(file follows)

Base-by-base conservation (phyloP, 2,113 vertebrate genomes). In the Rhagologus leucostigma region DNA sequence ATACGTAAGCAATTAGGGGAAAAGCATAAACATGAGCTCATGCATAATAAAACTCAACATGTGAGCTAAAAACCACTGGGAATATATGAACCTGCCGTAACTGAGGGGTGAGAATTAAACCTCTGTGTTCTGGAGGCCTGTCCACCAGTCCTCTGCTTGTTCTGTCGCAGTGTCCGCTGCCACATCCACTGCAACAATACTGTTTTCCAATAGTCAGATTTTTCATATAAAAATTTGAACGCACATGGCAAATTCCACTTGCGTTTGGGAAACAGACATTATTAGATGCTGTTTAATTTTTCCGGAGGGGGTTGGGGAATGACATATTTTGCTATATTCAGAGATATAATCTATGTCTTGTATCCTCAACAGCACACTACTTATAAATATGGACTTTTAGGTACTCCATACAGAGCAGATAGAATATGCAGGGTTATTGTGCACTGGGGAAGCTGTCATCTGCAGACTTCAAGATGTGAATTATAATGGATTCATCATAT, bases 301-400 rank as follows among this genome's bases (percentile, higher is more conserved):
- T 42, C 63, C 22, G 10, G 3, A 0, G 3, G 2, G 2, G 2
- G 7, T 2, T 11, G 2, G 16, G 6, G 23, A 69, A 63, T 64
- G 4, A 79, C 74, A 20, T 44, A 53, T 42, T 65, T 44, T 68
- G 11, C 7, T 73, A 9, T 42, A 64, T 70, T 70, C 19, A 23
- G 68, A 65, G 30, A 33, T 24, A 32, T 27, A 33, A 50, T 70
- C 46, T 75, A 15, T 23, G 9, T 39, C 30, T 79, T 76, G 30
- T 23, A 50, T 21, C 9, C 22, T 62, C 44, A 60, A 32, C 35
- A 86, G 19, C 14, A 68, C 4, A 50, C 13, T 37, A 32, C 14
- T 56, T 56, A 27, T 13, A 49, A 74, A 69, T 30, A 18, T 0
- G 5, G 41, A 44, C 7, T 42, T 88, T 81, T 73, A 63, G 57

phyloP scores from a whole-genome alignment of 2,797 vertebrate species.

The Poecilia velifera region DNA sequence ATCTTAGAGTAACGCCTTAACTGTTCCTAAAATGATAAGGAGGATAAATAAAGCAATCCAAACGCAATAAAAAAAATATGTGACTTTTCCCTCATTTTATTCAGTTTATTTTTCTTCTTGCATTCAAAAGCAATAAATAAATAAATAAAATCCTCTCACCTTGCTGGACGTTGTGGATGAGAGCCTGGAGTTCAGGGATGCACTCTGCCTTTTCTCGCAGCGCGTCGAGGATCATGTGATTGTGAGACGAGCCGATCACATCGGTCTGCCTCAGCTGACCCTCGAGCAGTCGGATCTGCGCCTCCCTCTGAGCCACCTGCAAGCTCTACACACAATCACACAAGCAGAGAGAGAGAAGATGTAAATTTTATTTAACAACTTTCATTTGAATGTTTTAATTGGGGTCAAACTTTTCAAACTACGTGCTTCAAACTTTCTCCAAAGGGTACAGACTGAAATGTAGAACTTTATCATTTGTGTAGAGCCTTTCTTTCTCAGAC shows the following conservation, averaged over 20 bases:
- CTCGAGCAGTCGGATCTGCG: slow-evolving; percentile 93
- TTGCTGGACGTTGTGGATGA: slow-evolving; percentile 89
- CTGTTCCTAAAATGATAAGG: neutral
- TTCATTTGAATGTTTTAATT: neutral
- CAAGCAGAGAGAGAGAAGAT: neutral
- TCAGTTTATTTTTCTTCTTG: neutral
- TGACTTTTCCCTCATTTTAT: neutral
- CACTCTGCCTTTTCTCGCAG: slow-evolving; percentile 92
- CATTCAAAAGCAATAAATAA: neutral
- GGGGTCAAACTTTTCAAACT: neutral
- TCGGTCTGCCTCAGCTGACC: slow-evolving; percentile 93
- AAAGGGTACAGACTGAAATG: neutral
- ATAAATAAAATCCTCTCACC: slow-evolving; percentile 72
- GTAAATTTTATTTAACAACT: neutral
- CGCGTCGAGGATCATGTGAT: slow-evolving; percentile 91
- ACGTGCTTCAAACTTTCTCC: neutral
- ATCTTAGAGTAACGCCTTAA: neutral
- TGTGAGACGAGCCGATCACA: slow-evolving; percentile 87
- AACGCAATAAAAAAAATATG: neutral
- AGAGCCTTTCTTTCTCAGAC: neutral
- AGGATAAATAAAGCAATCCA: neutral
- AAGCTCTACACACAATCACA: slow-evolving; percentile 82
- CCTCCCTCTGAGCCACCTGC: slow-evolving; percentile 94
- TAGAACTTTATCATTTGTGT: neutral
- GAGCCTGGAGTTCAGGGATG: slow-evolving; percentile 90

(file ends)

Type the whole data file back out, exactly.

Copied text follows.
Base-by-base conservation (phyloP, 2,113 vertebrate genomes). In the Rhagologus leucostigma region DNA sequence ATACGTAAGCAATTAGGGGAAAAGCATAAACATGAGCTCATGCATAATAAAACTCAACATGTGAGCTAAAAACCACTGGGAATATATGAACCTGCCGTAACTGAGGGGTGAGAATTAAACCTCTGTGTTCTGGAGGCCTGTCCACCAGTCCTCTGCTTGTTCTGTCGCAGTGTCCGCTGCCACATCCACTGCAACAATACTGTTTTCCAATAGTCAGATTTTTCATATAAAAATTTGAACGCACATGGCAAATTCCACTTGCGTTTGGGAAACAGACATTATTAGATGCTGTTTAATTTTTCCGGAGGGGGTTGGGGAATGACATATTTTGCTATATTCAGAGATATAATCTATGTCTTGTATCCTCAACAGCACACTACTTATAAATATGGACTTTTAGGTACTCCATACAGAGCAGATAGAATATGCAGGGTTATTGTGCACTGGGGAAGCTGTCATCTGCAGACTTCAAGATGTGAATTATAATGGATTCATCATAT, bases 301-400 rank as follows among this genome's bases (percentile, higher is more conserved):
- T 42, C 63, C 22, G 10, G 3, A 0, G 3, G 2, G 2, G 2
- G 7, T 2, T 11, G 2, G 16, G 6, G 23, A 69, A 63, T 64
- G 4, A 79, C 74, A 20, T 44, A 53, T 42, T 65, T 44, T 68
- G 11, C 7, T 73, A 9, T 42, A 64, T 70, T 70, C 19, A 23
- G 68, A 65, G 30, A 33, T 24, A 32, T 27, A 33, A 50, T 70
- C 46, T 75, A 15, T 23, G 9, T 39, C 30, T 79, T 76, G 30
- T 23, A 50, T 21, C 9, C 22, T 62, C 44, A 60, A 32, C 35
- A 86, G 19, C 14, A 68, C 4, A 50, C 13, T 37, A 32, C 14
- T 56, T 56, A 27, T 13, A 49, A 74, A 69, T 30, A 18, T 0
- G 5, G 41, A 44, C 7, T 42, T 88, T 81, T 73, A 63, G 57

phyloP scores from a whole-genome alignment of 2,797 vertebrate species.

The Poecilia velifera region DNA sequence ATCTTAGAGTAACGCCTTAACTGTTCCTAAAATGATAAGGAGGATAAATAAAGCAATCCAAACGCAATAAAAAAAATATGTGACTTTTCCCTCATTTTATTCAGTTTATTTTTCTTCTTGCATTCAAAAGCAATAAATAAATAAATAAAATCCTCTCACCTTGCTGGACGTTGTGGATGAGAGCCTGGAGTTCAGGGATGCACTCTGCCTTTTCTCGCAGCGCGTCGAGGATCATGTGATTGTGAGACGAGCCGATCACATCGGTCTGCCTCAGCTGACCCTCGAGCAGTCGGATCTGCGCCTCCCTCTGAGCCACCTGCAAGCTCTACACACAATCACACAAGCAGAGAGAGAGAAGATGTAAATTTTATTTAACAACTTTCATTTGAATGTTTTAATTGGGGTCAAACTTTTCAAACTACGTGCTTCAAACTTTCTCCAAAGGGTACAGACTGAAATGTAGAACTTTATCATTTGTGTAGAGCCTTTCTTTCTCAGAC shows the following conservation, averaged over 20 bases:
- CTCGAGCAGTCGGATCTGCG: slow-evolving; percentile 93
- TTGCTGGACGTTGTGGATGA: slow-evolving; percentile 89
- CTGTTCCTAAAATGATAAGG: neutral
- TTCATTTGAATGTTTTAATT: neutral
- CAAGCAGAGAGAGAGAAGAT: neutral
- TCAGTTTATTTTTCTTCTTG: neutral
- TGACTTTTCCCTCATTTTAT: neutral
- CACTCTGCCTTTTCTCGCAG: slow-evolving; percentile 92
- CATTCAAAAGCAATAAATAA: neutral
- GGGGTCAAACTTTTCAAACT: neutral
- TCGGTCTGCCTCAGCTGACC: slow-evolving; percentile 93
- AAAGGGTACAGACTGAAATG: neutral
- ATAAATAAAATCCTCTCACC: slow-evolving; percentile 72
- GTAAATTTTATTTAACAACT: neutral
- CGCGTCGAGGATCATGTGAT: slow-evolving; percentile 91
- ACGTGCTTCAAACTTTCTCC: neutral
- ATCTTAGAGTAACGCCTTAA: neutral
- TGTGAGACGAGCCGATCACA: slow-evolving; percentile 87
- AACGCAATAAAAAAAATATG: neutral
- AGAGCCTTTCTTTCTCAGAC: neutral
- AGGATAAATAAAGCAATCCA: neutral
- AAGCTCTACACACAATCACA: slow-evolving; percentile 82
- CCTCCCTCTGAGCCACCTGC: slow-evolving; percentile 94
- TAGAACTTTATCATTTGTGT: neutral
- GAGCCTGGAGTTCAGGGATG: slow-evolving; percentile 90